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  10. #10
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    Re: char vs string

    They are better on many levels.

    The 'zero termination' notion is a red herring.

    I have no idea what spaces have to do with it - sounds odd.
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  11. #11
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    Re: char vs string

    the only reason i see fit to use dynamic char arrays and handling them yourself is to learn why string classes are better and how to make them yourself and how to learn how memory works. but if he is using this method to teach you C++ he is seriously wrong in doing so

  12. #12
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    Re: char vs string

    Bravo Mitsukai!

    Teacher: "Go ahead, put your hand on the hot stove. Tell me what you discover!"

    A lesson more valuable than simply being told!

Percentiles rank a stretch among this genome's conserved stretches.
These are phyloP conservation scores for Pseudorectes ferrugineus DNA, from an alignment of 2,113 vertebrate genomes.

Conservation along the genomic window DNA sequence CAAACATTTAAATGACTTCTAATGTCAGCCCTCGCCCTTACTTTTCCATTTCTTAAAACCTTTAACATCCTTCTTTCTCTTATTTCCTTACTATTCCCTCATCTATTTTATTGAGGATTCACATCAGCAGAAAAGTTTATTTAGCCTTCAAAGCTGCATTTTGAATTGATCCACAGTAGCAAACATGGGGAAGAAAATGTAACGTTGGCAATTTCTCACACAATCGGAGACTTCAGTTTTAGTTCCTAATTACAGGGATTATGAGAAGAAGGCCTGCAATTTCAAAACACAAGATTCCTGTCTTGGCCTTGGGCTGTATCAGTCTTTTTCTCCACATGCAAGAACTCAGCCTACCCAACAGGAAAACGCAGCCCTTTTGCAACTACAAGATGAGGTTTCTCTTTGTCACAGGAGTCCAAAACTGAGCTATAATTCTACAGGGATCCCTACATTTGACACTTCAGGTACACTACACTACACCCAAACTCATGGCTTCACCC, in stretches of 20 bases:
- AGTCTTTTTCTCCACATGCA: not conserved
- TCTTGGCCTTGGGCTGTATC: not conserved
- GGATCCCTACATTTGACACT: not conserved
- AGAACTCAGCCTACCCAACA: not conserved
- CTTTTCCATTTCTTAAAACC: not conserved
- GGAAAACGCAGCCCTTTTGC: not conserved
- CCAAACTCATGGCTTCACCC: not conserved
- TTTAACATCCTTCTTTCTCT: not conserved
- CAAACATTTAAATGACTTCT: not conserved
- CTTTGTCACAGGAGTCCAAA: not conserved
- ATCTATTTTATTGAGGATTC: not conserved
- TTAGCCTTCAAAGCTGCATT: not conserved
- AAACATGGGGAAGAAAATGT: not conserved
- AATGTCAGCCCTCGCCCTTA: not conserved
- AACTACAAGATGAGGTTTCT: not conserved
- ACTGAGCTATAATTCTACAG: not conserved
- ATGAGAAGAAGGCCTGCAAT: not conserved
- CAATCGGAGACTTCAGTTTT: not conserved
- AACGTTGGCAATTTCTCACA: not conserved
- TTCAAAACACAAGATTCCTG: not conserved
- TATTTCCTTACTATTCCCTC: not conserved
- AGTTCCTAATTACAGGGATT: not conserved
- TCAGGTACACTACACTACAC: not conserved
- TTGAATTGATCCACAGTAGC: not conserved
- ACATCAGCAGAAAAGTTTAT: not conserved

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  13. #13
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    Re: char vs string

    Teacher: "Go ahead, put your hand on the hot stove. Tell me what you discover!"
    Student: "Yum! Tasty! Where did my hand go?"
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  14. #14

    Re: char vs string

    Using a string is a much better choice than a char array. UNLESS, the only thing you are doing is storing text data, with possible appends.

    If you are inserting, etc... Then a string type is better.

  15. #15
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    Re: char vs string

    I knew string was better, I will continue to use it until he tells me to stop (or gives me an F) and then I will bring up the points you guys have told me. Thanks!
    R.I.P. 3.5" Floppy Drives
    "I know not with what weapons World War III will be fought, but World War IV will be fought with sticks and stones." - Albert Einstein